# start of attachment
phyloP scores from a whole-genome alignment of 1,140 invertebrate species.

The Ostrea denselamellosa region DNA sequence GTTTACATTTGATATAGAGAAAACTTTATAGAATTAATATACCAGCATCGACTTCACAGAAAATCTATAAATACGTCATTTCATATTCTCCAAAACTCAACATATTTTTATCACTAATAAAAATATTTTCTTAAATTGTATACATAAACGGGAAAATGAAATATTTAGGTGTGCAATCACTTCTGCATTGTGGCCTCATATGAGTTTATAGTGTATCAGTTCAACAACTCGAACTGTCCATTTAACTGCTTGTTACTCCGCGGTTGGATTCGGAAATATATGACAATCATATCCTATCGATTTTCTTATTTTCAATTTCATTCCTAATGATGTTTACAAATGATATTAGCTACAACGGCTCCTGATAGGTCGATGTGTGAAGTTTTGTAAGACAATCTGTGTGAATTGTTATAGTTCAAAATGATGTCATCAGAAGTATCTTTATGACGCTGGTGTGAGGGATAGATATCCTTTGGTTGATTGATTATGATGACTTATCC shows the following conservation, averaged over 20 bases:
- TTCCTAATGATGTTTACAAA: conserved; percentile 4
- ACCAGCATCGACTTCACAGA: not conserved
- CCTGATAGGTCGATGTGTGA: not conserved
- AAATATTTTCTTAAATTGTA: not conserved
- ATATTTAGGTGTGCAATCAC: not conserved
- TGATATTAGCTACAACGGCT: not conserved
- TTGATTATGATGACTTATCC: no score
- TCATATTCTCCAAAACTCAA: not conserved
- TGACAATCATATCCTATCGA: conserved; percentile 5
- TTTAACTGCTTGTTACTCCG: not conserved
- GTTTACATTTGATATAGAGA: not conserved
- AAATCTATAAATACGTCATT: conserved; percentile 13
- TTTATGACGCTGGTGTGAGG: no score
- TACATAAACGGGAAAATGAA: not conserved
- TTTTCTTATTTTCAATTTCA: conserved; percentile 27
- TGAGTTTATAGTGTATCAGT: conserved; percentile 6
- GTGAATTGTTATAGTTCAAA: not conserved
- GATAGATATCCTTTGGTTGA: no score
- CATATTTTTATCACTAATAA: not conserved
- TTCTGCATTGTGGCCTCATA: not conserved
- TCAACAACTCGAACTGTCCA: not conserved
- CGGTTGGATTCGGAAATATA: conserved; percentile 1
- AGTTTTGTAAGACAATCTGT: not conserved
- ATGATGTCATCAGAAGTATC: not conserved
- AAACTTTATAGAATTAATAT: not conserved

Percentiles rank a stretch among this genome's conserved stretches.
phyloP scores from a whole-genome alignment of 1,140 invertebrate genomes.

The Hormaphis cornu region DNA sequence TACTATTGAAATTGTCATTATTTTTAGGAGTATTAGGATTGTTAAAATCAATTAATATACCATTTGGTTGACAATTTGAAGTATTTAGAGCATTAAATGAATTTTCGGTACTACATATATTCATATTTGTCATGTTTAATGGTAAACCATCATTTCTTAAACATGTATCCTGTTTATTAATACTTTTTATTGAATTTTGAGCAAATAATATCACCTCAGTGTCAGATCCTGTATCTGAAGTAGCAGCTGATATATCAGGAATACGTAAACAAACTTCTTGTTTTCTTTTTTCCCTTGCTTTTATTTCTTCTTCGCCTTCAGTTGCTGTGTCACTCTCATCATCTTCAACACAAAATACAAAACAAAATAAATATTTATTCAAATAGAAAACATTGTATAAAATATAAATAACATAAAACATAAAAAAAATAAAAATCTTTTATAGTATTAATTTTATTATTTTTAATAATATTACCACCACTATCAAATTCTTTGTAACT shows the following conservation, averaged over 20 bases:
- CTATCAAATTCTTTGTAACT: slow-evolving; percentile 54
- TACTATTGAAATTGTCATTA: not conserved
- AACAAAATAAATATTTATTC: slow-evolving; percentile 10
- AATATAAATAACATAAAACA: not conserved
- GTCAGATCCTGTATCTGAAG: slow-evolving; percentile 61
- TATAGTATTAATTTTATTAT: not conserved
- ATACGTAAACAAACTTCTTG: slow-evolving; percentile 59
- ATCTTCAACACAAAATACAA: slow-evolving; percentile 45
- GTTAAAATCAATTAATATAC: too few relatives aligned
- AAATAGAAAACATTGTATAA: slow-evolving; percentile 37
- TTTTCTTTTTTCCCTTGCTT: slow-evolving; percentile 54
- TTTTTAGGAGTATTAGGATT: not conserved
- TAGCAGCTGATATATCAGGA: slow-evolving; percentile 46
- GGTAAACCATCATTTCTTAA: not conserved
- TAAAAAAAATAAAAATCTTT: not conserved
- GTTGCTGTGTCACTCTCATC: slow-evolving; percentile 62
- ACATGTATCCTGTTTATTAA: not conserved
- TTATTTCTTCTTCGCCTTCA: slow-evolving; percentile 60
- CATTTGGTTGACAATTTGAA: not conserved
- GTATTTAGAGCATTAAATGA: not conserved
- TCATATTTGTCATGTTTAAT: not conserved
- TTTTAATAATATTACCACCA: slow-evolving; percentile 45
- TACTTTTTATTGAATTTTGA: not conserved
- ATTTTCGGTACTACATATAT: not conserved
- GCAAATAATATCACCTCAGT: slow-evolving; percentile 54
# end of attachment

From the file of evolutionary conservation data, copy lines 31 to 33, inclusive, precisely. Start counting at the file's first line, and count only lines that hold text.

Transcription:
- CTATCAAATTCTTTGTAACT: slow-evolving; percentile 54
- TACTATTGAAATTGTCATTA: not conserved
- AACAAAATAAATATTTATTC: slow-evolving; percentile 10